It’s one of those head-slappers of a commentary. But of course that’s what seagulls are saying when they crow. What else could it be? It’s not as if they’re picky about what they eat or anything. Even better is the line from the pelican Nigel (Geoffrey Rush), where he calls them “rats with wings.” Even the animal kingdom hates seagulls.
#1. Sex Drive – Andy and Randy hitting on the church girl
It made about a buck and change at the box office, but “Sex Drive” is without a doubt my favorite comedy of the decade. I could have made a list of nothing but quotes from this movie alone, but if I have to choose one, it’s unquestionably the scene where Lance (Clark Duke) has his shy friend Ian (Josh Zuckerman) observe the seduction technique of classmates Andy and Randy, in order to convey the message that confidence is a powerful aphrodisiac. That it doesn’t work on our little donation-soliciting friend only makes the exchange funnier. Imagine what Andy and Randy will be able to accomplish once they learn how to close.
I’m in the midst of a crazy day that for me that will include a screening tonight and then a quick jaunt across the street over to the New Beverly, which is in the midst of Dante’s Inferno, to catch a movie I’ve literally been trying to see for decades. It’s 1967’s “The President’s Analyst,” a political-thriller/spy comedy satire, which is basically three or four of my favorite genres all mushed up together. Writer-director Theodore J. Flicker went on to create “Barney Miller,” so there’s that, too. Sadly, I’ll miss the even more obscure first feature which I featured here just a couple of weeks back, “Cold Turkey.”
Anyhow, I shall be brief, or not. Starting now, anyway:
* It looks like there may be yet one more “last Kubrick movie” to come and it’ll be a Holocaust-themed drama to be directed by Ang Lee. Something tells me we’re looking at a Fall or Winter release here.
* Matthew Vaughn’s “Kick-Ass” is attracting strong studio interest, not surprisingly. And I can still remember a time when they’d have to put a picture of a donkey on the film poster in order to get away with that title.
* Some of the best, or at least most interesting, news I’ve heard in a while regarding the film business is the announcement, as reported by Indiewire‘s Eugene Hernandez, of the formation of DF Indie Studios. Presumably named for the project’s two chief executives, Mary Dickinson and Charlene Fisher, the group’s press release says the company plans to release 10-12 “multi-genre” films annually with a budget of $10 million or less. The group’s slogan is “Indie Style – Studio Dependability,” which I think a lot of filmmakers might describe as something like heaven on earth, relatively speaking. Among the big names who’ve become publicly involved with the project are indie mainstay producer Ted Hope, whose associated with most of Ang Lee’s films, among many others, and “Michael Clayton” Oscar winner Tilda Swinton (also “The Chronicles of Narnia,” and numerous indie productions you’ve never heard of).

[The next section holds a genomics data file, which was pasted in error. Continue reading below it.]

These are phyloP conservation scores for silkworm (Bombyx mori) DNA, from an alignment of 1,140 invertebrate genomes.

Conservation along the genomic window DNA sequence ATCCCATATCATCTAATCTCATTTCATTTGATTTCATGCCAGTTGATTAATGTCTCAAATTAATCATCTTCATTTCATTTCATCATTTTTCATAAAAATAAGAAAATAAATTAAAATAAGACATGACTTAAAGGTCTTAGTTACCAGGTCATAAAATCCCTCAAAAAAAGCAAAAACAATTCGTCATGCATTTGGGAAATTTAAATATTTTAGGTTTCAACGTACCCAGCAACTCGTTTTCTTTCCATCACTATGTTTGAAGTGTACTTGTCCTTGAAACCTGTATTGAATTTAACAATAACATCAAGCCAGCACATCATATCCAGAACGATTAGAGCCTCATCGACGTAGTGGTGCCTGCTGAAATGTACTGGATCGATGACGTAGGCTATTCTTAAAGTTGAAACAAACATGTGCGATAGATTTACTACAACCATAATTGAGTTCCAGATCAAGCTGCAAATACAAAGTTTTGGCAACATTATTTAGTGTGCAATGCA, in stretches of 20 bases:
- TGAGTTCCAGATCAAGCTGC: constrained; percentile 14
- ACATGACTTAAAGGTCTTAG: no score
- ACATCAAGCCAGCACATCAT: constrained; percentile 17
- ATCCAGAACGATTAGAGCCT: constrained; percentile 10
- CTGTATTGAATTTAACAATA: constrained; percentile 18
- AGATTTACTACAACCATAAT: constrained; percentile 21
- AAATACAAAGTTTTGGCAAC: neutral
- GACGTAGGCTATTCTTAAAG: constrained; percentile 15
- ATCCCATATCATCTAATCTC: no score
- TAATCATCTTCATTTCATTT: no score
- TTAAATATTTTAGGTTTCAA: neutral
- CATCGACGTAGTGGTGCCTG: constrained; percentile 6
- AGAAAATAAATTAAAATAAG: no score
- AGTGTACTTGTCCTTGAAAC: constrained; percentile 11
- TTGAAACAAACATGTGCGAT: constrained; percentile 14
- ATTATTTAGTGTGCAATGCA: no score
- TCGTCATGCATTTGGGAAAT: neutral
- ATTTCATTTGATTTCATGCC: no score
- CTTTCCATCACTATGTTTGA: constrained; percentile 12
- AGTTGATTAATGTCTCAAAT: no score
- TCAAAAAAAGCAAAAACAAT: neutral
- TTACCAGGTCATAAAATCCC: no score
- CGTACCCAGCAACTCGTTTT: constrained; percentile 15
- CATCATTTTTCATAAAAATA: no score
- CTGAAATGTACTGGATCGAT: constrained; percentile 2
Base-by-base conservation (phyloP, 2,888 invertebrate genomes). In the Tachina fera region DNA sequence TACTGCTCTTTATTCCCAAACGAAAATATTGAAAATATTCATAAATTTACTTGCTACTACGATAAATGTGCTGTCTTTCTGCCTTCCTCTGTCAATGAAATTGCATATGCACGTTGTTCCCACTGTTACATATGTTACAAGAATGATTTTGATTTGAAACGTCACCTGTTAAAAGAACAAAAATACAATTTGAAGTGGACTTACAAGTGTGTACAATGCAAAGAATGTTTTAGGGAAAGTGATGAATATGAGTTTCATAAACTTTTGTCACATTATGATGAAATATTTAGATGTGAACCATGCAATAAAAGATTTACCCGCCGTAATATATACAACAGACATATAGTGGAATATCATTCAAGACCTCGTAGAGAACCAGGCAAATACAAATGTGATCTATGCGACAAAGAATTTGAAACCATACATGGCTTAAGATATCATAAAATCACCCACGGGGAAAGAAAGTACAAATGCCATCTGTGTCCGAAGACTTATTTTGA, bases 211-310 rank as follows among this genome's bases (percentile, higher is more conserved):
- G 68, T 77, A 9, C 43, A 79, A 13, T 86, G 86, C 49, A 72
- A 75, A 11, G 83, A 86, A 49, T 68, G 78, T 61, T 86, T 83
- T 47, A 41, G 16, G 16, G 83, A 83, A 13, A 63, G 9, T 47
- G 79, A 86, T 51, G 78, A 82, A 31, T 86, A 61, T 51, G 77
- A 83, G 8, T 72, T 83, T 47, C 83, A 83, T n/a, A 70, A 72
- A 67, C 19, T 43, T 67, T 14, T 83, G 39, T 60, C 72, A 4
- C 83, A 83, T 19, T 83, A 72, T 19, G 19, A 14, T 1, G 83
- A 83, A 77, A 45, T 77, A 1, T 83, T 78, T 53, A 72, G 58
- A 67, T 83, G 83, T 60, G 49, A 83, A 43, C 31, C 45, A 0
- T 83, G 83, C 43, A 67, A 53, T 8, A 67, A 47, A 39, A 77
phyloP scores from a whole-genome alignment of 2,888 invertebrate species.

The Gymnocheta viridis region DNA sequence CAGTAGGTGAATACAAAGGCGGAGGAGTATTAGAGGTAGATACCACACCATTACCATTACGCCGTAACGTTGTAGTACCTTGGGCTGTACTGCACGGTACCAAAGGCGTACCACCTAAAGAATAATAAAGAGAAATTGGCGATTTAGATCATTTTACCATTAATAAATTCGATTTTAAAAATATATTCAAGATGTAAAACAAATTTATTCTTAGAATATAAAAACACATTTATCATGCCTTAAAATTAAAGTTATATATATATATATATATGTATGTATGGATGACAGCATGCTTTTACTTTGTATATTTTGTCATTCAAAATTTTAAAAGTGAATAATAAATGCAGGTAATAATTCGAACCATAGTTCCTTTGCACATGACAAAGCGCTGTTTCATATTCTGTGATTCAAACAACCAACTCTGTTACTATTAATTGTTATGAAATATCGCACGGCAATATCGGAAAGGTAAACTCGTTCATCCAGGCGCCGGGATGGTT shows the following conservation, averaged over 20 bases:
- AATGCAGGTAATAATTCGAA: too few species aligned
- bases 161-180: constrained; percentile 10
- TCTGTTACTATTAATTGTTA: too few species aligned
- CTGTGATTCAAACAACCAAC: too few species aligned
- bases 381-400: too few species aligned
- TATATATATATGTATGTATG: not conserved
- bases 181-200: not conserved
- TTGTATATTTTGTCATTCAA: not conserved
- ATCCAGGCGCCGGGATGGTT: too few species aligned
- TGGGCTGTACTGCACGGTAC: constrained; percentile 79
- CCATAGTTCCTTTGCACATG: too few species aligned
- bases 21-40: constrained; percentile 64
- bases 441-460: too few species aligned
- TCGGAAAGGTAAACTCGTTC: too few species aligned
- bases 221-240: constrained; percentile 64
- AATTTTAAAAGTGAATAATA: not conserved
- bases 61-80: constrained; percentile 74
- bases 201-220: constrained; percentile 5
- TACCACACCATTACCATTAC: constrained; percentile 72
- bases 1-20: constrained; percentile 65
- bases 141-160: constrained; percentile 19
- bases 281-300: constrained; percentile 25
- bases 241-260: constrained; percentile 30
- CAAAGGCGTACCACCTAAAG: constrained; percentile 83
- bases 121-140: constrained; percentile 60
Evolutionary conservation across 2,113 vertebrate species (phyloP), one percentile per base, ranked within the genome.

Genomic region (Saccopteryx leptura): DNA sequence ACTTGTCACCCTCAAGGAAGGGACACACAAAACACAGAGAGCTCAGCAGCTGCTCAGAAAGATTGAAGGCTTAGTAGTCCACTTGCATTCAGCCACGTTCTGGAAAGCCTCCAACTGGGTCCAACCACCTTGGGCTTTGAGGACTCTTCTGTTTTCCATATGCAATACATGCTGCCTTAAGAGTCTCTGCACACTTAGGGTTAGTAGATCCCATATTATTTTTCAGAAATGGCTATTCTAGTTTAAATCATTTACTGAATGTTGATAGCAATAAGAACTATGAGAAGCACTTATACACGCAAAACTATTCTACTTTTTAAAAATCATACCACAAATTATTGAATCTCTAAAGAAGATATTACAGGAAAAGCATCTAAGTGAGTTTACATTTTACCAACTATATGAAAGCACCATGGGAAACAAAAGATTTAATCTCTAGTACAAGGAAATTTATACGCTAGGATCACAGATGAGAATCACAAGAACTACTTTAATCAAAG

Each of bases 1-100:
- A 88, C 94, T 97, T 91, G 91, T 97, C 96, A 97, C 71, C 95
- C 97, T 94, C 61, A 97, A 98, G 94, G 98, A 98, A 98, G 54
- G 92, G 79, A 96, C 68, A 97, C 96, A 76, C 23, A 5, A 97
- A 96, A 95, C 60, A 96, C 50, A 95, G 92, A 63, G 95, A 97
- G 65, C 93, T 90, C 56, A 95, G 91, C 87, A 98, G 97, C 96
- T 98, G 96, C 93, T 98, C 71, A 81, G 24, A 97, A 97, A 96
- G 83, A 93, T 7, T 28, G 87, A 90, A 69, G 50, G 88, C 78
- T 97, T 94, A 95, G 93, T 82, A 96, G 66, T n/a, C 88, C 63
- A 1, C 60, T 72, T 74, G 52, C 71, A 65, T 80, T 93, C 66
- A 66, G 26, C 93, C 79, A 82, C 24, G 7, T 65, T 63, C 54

Personally, I think most mainstream films are way too costly, and I’d like to see a variation of this idea applied to all kinds of films, not just traditional indie subject matter. So, I like the idea that they say they’ll be doing “multi-genre” films that will be, of course, “commercially viable.” (They still need investors.) Personally, I’m hoping that they take a fairly loose approach and include a bit of the old wild and wooly Roger Corman ethos alongside more refined productions. If they’re a success, maybe the big studios might want to copy them. They copy everything successful.
* This simply stinks. Whoever’s responsible for releasing the material (which I haven’t seen and absolutely won’t be linking to) should be ashamed. As for those who’ve raised moral/health objections, I ask: Would we critize straight show business types and call for the sexual responsibility police like this? All around very not cool.